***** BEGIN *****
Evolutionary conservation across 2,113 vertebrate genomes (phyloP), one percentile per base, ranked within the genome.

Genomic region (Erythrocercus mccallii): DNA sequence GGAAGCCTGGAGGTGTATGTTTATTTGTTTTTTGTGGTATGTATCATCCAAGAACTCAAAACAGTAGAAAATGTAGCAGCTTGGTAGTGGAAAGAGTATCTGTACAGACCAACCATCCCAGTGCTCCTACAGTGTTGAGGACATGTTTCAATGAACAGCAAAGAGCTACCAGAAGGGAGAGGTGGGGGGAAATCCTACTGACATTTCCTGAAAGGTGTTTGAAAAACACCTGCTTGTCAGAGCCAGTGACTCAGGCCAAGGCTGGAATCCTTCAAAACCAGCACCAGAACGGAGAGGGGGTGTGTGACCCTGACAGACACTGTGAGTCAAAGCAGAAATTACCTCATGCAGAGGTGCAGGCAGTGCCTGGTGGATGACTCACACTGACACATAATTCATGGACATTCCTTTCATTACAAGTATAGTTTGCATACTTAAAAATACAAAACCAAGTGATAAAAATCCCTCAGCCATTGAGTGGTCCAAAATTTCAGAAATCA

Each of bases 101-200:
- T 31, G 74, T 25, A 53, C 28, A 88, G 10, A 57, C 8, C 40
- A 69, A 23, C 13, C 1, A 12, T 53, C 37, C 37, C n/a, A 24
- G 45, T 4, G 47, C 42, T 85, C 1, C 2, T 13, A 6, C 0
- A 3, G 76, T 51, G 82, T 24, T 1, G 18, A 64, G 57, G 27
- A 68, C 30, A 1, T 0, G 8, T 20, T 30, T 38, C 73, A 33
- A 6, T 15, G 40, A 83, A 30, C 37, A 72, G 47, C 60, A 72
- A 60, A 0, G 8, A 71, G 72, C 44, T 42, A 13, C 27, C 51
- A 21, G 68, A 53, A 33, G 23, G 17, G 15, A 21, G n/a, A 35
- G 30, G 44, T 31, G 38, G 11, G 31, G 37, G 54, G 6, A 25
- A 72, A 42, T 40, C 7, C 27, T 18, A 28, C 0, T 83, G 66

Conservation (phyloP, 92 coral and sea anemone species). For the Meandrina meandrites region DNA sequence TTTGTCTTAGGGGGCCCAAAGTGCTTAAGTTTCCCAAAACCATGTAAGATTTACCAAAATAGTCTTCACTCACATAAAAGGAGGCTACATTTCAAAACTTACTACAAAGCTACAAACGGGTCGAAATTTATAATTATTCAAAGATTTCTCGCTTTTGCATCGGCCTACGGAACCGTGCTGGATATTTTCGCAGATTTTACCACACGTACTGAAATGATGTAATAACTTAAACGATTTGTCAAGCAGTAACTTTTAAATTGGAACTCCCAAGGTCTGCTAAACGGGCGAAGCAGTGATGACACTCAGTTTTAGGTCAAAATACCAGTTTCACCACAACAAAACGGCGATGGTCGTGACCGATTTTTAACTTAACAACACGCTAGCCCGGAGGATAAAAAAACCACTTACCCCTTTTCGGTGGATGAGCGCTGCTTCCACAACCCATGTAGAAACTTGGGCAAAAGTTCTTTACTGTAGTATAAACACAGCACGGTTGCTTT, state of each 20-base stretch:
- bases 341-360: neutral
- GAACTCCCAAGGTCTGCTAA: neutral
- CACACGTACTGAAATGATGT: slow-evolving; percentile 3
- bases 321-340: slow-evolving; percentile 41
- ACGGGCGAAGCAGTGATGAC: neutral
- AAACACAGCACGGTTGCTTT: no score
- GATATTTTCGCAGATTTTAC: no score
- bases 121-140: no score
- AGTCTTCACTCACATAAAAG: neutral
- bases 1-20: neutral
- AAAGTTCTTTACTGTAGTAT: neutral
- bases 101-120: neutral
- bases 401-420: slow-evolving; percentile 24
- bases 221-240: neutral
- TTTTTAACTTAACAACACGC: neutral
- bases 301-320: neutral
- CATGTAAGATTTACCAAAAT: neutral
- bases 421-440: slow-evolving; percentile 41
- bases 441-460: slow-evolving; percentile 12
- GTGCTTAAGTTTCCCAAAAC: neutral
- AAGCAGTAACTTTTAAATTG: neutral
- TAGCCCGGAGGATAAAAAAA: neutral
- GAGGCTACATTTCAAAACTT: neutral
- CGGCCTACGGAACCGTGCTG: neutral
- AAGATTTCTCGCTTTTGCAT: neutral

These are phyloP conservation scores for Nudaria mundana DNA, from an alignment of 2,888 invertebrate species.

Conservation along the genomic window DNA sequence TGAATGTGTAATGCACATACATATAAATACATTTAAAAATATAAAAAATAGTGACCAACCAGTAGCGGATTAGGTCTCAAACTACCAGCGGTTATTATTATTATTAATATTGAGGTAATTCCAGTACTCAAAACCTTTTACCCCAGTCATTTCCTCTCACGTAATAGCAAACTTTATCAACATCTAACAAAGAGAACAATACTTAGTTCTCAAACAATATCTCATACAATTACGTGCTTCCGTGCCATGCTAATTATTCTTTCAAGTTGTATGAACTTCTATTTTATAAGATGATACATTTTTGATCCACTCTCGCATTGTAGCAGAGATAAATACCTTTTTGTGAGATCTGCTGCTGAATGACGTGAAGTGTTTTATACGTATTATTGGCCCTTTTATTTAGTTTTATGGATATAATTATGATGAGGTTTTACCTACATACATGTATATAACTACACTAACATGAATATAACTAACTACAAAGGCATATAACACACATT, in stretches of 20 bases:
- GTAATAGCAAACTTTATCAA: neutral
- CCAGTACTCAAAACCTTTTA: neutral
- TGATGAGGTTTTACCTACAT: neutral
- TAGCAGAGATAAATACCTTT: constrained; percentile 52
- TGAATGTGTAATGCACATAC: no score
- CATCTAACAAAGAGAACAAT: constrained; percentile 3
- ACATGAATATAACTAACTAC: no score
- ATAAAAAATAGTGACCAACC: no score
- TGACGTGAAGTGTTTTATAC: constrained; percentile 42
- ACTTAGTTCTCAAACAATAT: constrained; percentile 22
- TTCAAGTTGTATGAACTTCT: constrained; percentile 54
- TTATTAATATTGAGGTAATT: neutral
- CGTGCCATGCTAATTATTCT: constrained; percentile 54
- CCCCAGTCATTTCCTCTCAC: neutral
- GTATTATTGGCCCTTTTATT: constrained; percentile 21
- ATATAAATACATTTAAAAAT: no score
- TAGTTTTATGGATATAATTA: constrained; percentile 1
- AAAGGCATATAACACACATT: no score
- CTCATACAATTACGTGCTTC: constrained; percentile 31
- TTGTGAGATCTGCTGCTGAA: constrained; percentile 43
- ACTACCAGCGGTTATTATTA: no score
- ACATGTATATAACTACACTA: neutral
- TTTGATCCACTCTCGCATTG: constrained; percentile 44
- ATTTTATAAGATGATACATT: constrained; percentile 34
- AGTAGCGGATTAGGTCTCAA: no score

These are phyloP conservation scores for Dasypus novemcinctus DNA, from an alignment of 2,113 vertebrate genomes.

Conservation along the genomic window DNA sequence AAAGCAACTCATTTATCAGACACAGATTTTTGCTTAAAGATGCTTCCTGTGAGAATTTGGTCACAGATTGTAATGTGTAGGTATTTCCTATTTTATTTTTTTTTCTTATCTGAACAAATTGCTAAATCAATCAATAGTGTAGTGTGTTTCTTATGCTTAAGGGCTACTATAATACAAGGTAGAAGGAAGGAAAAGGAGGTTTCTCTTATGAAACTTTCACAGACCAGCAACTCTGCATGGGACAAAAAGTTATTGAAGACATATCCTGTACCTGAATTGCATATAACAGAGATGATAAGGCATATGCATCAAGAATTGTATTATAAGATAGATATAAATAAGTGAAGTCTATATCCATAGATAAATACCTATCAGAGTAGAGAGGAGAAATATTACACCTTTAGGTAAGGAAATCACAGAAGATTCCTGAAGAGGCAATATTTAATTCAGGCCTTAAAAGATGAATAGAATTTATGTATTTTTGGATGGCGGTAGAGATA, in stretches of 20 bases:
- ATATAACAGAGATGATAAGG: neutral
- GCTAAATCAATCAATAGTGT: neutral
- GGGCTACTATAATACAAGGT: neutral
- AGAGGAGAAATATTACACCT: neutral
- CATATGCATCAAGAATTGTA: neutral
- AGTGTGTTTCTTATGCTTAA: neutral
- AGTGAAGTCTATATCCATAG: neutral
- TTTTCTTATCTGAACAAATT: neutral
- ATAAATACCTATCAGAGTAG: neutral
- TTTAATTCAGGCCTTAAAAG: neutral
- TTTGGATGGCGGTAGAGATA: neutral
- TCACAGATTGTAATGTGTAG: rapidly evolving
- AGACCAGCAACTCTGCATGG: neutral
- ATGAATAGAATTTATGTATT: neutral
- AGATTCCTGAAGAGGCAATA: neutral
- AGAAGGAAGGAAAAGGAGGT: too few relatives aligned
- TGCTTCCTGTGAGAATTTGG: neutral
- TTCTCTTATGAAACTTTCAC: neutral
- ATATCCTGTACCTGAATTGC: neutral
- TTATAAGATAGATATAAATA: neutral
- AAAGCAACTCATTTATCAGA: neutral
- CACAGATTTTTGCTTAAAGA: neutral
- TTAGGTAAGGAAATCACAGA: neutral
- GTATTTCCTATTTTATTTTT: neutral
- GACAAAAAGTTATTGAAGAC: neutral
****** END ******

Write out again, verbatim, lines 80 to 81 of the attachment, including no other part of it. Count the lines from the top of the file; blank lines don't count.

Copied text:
- TCACAGATTGTAATGTGTAG: rapidly evolving
- AGACCAGCAACTCTGCATGG: neutral